There are many healthy ways to respond to conflict and to earn the respect of others during times of conflict. Last week, we looked at the first thing we should do: Empathize with the feelings of others. Today, we’ll look at 3 more ways.
As we know, being respected doesn’t come automatically—we have to earn it. One way we earn it is by how we handle conflict. Why? Because any time we’re involved in a disagreement, people will watch to see how we’re going to react.
- Pause to think before speaking. We need to consider the situation carefully, think it through before speaking, and put our minds in gear before opening our mouths. In today’s world, people quickly spout their ideas about injustices without ever thinking. Instead, we should be “quick to listen, slow to speak, and slow to become angry.”
- Resolve conflict privately. Don’t start with a public protest, but try to build a bridge with the offenders first. Going public is the last resort.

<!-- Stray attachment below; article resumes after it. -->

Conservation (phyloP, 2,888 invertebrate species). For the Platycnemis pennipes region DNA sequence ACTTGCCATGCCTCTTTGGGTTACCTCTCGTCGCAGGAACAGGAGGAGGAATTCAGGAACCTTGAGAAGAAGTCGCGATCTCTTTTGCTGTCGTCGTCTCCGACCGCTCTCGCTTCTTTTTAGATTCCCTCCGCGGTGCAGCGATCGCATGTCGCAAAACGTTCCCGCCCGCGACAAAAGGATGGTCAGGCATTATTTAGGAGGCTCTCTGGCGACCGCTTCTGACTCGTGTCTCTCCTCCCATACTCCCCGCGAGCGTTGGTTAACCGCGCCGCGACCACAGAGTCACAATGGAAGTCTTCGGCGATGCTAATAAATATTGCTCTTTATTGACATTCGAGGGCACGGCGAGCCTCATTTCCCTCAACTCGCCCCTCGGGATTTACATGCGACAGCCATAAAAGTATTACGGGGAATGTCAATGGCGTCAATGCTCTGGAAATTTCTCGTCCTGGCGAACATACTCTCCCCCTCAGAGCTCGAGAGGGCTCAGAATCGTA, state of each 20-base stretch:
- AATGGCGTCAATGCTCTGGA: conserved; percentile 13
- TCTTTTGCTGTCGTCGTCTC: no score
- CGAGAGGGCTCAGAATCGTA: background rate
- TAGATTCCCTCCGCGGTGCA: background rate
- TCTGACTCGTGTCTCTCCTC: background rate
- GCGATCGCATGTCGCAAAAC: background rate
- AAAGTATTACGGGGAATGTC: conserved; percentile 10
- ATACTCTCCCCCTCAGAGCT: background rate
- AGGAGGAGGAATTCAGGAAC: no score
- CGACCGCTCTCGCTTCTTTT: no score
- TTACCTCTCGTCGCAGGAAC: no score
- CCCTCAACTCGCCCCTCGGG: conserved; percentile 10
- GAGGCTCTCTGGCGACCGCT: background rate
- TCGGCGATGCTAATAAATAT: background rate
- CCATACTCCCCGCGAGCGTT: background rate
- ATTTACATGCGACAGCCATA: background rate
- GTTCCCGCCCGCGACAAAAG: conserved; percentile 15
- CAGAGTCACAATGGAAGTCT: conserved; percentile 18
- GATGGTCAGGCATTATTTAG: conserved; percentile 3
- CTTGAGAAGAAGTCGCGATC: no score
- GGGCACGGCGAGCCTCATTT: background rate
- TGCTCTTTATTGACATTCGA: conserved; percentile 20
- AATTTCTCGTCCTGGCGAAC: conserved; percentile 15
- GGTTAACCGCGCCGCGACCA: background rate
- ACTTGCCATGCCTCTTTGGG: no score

- Appeal to the best in people. If you want to be respected, bring out the best in others. Don’t appeal to their worst instincts, fears, or prejudices. As the proverb says, “If your goals are good, you will be respected.”
Respect and influence go hand in hand.
To summarize, in times of conflict, follow these steps:
- Empathize with the feelings of others
- Pause to think before speaking
- Resolve conflict privately
- Appeal to the best in people
To help you put this into practice, let’s ponder some questions:
- What is your first reaction to conflict? Do you seek to understand all who are involved? If not, what can you do differently?
- Think of a time someone empathized with you. How did they assure you that they really cared?
- Think about your week ahead. What opportunities will you have to practice being “quick to listen and slow to speak”?
- Think about a time you were thankful someone approached you privately about a matter. Did your level of respect for that person increase? Why or why not?
- When has someone brought out the best in you? What opportunity do you have to bring out the best in someone else?
- Think of someone who is a sensitive leader, not an insensitive leader. What positive things about that person stand out to you?
- What unmet needs do you see in the community around you? What steps can you take to address one of those needs this week?